The Middle Tree,…..A silhouette of a Dancing Medusa Mythological Figure instantly stood out. This capture is a result of course of my somewhat overworked imagination 😜 A favorite tree of mine, it is handy to photograph in the late fall and early spring. During those times, where the sunsets changes as the sun migrates south. This gives it an angle that is hard to refute aligned with this location. It’s about 200 yards to those trees from my camera. Filed under imaginary creatures in the trees up here in the backcountry of the Wyoming/Montana borderlands. Title: Dancing Medusa Cottonwood Tree
Medusa was a normal but beautiful Mortal. She was unlucky enough for the Goddess Athena to punish her. Athenas punishment was giving her wings and snake like locks/hair. This along with her annoying ability to turn anybody that looked/gazed at any of her head even for a moment into stone. She is one of the monster figures called Gorgons by the ancient Greeks.
The Medusa was however the Only Gorgon that wasn’t immortal. You might remember Perseus in a legendary journey across the Greece to Medusa’s lair. So much for immortality lolol. That trip culminated with the head of Medusa being severed. It’s head later wielded by Perseus to save Argos from the “Kraken”. This encounter it turned the monster to stone. Perseus was rumored to have buried the head in the marketplace of Argos. I suspect it still lies there🤔
Classic Greek Mythology is certainly from the heads of those also with an active imagination. Hat’s off to those old boys 😀
On “Wyoming Backroads” (where I tend to work when the backcountry is blocked to me by snow.).. The roads are USUALLY open lol.
Location: Northern Campbell County Wy 4 miles from Montana, Wyoming/Montana borderlands.
I’m always looking for free cellulose filters to reduce the very very bright light from the sun. I never use filters in front of my lenses ever but natural ones. Extra glass get’s in my way but a Seed Filter for the Sun is always a good idea. I’m not sure of the plant species. There was a cluster of them by the road side so they are probably a noxious weed that just went to seed. I only know a two patches of this up here that I’ve noticed anyway. They seem to be very localized. It’s pretty stuff though with the sun playing through it. .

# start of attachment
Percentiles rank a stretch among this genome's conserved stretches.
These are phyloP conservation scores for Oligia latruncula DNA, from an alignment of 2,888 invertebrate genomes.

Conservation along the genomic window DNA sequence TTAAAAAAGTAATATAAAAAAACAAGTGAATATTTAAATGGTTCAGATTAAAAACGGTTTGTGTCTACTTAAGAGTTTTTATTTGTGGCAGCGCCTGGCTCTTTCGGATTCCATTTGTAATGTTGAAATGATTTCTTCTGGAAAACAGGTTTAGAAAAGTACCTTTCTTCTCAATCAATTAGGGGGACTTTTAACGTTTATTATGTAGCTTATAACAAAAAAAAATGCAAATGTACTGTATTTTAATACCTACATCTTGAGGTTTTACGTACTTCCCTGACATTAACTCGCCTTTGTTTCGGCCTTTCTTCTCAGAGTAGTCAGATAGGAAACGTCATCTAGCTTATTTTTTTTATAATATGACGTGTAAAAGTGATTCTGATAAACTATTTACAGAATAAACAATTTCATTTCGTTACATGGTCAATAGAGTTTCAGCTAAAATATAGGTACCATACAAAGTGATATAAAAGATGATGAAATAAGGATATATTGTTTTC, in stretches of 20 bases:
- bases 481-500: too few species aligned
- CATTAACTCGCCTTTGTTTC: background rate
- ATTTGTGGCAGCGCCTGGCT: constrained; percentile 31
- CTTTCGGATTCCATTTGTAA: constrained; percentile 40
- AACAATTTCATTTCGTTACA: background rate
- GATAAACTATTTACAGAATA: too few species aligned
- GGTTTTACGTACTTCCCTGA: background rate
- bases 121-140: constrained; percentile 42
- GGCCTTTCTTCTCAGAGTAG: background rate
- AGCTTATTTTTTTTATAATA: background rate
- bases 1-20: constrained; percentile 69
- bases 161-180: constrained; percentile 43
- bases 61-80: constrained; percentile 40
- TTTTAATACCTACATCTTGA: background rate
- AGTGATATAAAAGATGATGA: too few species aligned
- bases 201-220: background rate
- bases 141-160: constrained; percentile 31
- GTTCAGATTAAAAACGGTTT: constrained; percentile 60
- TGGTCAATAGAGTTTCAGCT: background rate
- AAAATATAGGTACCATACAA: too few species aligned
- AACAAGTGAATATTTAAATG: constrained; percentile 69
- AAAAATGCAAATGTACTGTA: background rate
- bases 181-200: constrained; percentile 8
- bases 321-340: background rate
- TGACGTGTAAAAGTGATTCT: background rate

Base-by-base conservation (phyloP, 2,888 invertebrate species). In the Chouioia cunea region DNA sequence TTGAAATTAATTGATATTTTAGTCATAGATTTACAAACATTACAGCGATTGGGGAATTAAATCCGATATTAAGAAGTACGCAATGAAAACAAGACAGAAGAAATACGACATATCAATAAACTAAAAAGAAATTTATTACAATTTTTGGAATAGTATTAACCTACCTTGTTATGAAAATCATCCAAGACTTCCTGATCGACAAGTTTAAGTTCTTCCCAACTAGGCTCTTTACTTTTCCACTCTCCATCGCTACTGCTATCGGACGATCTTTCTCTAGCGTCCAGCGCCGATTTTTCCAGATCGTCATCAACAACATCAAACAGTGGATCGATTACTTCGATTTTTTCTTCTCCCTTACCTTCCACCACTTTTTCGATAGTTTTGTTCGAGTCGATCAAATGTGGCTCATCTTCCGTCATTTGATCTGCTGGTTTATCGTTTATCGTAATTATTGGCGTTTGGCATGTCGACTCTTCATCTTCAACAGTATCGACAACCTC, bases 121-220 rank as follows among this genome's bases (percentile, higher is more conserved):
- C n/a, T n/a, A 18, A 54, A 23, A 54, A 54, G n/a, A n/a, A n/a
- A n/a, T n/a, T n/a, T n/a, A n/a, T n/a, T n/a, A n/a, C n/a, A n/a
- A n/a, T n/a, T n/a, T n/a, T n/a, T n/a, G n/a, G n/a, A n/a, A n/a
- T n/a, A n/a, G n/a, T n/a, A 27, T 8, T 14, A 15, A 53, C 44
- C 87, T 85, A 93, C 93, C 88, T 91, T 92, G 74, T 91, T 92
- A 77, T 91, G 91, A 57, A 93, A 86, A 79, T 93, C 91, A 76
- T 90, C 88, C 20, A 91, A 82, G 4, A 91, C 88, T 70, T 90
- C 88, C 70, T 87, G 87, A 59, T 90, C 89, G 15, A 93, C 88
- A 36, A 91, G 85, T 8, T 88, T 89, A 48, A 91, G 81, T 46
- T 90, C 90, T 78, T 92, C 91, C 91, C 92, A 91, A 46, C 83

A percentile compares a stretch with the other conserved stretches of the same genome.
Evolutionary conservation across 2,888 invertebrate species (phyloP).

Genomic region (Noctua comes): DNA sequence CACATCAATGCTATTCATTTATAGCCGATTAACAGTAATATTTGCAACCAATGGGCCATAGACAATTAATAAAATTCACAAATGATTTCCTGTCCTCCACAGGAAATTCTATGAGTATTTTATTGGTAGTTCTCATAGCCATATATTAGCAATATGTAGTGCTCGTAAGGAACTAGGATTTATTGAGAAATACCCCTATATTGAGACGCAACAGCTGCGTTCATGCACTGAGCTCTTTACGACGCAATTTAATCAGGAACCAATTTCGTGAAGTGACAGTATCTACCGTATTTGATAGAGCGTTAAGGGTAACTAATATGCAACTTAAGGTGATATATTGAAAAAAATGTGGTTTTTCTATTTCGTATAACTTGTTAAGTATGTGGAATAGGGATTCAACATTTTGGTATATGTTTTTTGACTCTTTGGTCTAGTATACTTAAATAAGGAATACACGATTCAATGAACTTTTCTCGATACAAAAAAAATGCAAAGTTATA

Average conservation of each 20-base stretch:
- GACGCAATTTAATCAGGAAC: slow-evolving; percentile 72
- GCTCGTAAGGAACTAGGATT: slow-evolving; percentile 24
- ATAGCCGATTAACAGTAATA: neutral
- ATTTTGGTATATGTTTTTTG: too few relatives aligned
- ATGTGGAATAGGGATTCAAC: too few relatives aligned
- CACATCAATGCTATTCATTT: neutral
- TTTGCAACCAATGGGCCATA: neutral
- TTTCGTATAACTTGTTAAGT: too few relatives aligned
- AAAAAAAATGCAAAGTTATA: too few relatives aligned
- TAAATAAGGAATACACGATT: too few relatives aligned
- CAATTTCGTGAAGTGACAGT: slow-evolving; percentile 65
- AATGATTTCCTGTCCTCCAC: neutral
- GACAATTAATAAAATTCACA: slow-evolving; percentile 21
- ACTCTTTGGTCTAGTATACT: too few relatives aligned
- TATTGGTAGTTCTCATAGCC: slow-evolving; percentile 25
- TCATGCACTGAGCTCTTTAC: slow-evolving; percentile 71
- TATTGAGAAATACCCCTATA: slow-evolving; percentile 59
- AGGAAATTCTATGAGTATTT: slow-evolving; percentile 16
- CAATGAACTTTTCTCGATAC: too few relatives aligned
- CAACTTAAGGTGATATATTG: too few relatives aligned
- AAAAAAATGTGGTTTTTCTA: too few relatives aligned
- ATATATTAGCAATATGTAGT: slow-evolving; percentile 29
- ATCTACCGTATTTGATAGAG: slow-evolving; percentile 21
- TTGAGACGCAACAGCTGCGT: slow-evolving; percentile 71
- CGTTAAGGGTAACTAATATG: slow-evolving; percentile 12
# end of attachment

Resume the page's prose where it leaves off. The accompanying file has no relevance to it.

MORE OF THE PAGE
This was taken just a few weeks ago before the snow crushed all of this to the ground. Using a really Wide angle lens helps with this kind of capture but you want a lens that focus’s very closely. When I was shopping for a good wide angle, one of the things I paid a lot of attention to was how close the lens focuses. My 10 mm lens (here) will focus down to 9 inches away. Your setting FIrst priority is a high F stop….F-22 (deeper focal fields the higher the f-stop number) You need a deep focus for this… Shutter speed just has to be fast enough to stop any wind or hand motion of the seed headsSay 1/100th second. Then you just have ISO or camera sensitivity to balance the light equation to get the image where you want it. .
Your of course working manual settings on your camera. I don’t even know how to work my Sony Alpha cameras on Automatic. Never used it before on them. This image would have been capturable by a cell phone but this was a high end camera and lens.
Snow Dumping on a Pronghorn Buck (or “Winter is coming” )
Winter has been here for a months already and we’re seeing snow on the ground full time now for a week anyway. This Pronghorn Buck is crossing in front of a Game trail Camera while Snow is just Dumping on him lol. Based on the timeline of images, he was following a doe through the gate walking right along the trail. I set my camera up to be focused right on the trail. This particular camera is in a very good spot ! 📸
Pronghorn Migration South
The Pronghorn are migrating now and I’m seeing groups I have never seen on ranch. Moving through here toward the south from up in Montana. They are following ancient migration routes that the cowboys used to move cattle in the late 1800’s from Miles City Montana down to Newcastle Wyoming. The local version of the “Texas Trail” runs right through the western side of our ranch. Fences are little obstacle to these animals which play the “limbo game” effortlessly. They usually do go under but I do have a few photos of Pronghorn going over fences.
I figure most of those animals that lived on ranch all summer are mostly 10 -20 miles south. They are working their way to the ThunderBasin National Grasslands where they have moving water (not frozen) and good feed. There are only a few roads through a pretty big piece of remote real estate between the Powder River Basin and the Wyoming Black Hills. Many Hundreds of square miles for herds to congregate in. Many ranchers maintain water stock tanks during the winter. This helps more on the margins but water is a rare thing up here when it’s been 30 below for a week.